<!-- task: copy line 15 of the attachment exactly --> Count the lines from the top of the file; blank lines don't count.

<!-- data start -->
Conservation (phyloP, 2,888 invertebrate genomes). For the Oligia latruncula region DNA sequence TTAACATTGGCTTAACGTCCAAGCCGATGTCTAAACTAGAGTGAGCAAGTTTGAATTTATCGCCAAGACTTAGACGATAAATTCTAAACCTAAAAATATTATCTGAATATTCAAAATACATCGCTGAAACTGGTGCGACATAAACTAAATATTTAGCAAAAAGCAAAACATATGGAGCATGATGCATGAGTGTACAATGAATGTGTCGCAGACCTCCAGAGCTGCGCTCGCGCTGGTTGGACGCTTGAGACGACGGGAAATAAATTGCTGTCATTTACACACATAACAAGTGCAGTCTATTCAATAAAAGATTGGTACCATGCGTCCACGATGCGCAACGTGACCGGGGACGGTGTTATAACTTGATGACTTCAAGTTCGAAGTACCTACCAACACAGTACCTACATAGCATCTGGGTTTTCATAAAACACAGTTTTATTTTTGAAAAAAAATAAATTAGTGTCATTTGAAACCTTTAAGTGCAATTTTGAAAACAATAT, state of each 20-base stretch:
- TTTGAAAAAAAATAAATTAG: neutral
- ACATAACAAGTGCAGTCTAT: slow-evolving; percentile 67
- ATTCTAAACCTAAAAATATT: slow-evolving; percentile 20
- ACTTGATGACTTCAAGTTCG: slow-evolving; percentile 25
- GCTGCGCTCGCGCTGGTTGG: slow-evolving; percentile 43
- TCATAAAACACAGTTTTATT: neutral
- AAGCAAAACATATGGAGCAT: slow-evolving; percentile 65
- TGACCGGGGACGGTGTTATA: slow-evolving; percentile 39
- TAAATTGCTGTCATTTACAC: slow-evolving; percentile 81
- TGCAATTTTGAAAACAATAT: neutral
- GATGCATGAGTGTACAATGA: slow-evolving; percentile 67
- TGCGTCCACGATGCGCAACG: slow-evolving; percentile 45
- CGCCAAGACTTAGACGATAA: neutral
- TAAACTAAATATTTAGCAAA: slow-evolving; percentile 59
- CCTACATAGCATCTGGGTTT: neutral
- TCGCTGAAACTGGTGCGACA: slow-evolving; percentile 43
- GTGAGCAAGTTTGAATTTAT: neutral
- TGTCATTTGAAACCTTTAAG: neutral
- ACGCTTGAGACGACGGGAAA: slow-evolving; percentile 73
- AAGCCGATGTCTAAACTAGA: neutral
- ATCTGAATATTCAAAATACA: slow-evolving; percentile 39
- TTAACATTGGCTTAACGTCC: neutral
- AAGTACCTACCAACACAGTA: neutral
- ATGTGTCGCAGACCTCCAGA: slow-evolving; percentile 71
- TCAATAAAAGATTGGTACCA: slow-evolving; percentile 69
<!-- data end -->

- TAAACTAAATATTTAGCAAA: slow-evolving; percentile 59